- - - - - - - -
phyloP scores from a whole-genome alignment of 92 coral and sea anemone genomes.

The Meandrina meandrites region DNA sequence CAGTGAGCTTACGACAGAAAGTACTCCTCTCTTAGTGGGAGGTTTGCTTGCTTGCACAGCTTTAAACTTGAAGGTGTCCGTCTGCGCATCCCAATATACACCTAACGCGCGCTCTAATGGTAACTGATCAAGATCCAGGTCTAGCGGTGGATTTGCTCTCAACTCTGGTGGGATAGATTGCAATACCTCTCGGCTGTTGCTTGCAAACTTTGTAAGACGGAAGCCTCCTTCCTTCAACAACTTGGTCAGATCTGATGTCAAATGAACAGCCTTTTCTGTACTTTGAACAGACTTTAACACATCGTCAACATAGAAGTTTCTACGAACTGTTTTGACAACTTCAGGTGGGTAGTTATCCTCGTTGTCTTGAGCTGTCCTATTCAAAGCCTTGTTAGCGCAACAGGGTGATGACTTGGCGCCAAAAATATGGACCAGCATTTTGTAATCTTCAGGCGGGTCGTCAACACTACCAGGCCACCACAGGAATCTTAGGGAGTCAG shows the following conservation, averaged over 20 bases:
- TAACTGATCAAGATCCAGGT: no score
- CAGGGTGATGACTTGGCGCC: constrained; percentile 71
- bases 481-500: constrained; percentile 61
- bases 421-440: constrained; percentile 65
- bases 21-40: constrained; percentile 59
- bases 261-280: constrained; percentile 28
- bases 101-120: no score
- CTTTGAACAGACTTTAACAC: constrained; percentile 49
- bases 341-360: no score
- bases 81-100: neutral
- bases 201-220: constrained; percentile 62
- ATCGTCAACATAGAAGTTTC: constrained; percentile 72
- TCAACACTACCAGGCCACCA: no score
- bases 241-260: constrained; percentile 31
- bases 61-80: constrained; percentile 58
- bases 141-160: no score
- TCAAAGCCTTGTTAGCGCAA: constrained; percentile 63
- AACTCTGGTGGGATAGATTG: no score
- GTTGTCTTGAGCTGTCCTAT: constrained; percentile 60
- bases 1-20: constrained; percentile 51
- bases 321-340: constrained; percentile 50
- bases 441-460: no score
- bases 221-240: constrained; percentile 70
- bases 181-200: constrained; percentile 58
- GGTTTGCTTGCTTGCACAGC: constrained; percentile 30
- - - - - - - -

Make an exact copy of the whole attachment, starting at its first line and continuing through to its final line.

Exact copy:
phyloP scores from a whole-genome alignment of 92 coral and sea anemone genomes.

The Meandrina meandrites region DNA sequence CAGTGAGCTTACGACAGAAAGTACTCCTCTCTTAGTGGGAGGTTTGCTTGCTTGCACAGCTTTAAACTTGAAGGTGTCCGTCTGCGCATCCCAATATACACCTAACGCGCGCTCTAATGGTAACTGATCAAGATCCAGGTCTAGCGGTGGATTTGCTCTCAACTCTGGTGGGATAGATTGCAATACCTCTCGGCTGTTGCTTGCAAACTTTGTAAGACGGAAGCCTCCTTCCTTCAACAACTTGGTCAGATCTGATGTCAAATGAACAGCCTTTTCTGTACTTTGAACAGACTTTAACACATCGTCAACATAGAAGTTTCTACGAACTGTTTTGACAACTTCAGGTGGGTAGTTATCCTCGTTGTCTTGAGCTGTCCTATTCAAAGCCTTGTTAGCGCAACAGGGTGATGACTTGGCGCCAAAAATATGGACCAGCATTTTGTAATCTTCAGGCGGGTCGTCAACACTACCAGGCCACCACAGGAATCTTAGGGAGTCAG shows the following conservation, averaged over 20 bases:
- TAACTGATCAAGATCCAGGT: no score
- CAGGGTGATGACTTGGCGCC: constrained; percentile 71
- bases 481-500: constrained; percentile 61
- bases 421-440: constrained; percentile 65
- bases 21-40: constrained; percentile 59
- bases 261-280: constrained; percentile 28
- bases 101-120: no score
- CTTTGAACAGACTTTAACAC: constrained; percentile 49
- bases 341-360: no score
- bases 81-100: neutral
- bases 201-220: constrained; percentile 62
- ATCGTCAACATAGAAGTTTC: constrained; percentile 72
- TCAACACTACCAGGCCACCA: no score
- bases 241-260: constrained; percentile 31
- bases 61-80: constrained; percentile 58
- bases 141-160: no score
- TCAAAGCCTTGTTAGCGCAA: constrained; percentile 63
- AACTCTGGTGGGATAGATTG: no score
- GTTGTCTTGAGCTGTCCTAT: constrained; percentile 60
- bases 1-20: constrained; percentile 51
- bases 321-340: constrained; percentile 50
- bases 441-460: no score
- bases 221-240: constrained; percentile 70
- bases 181-200: constrained; percentile 58
- GGTTTGCTTGCTTGCACAGC: constrained; percentile 30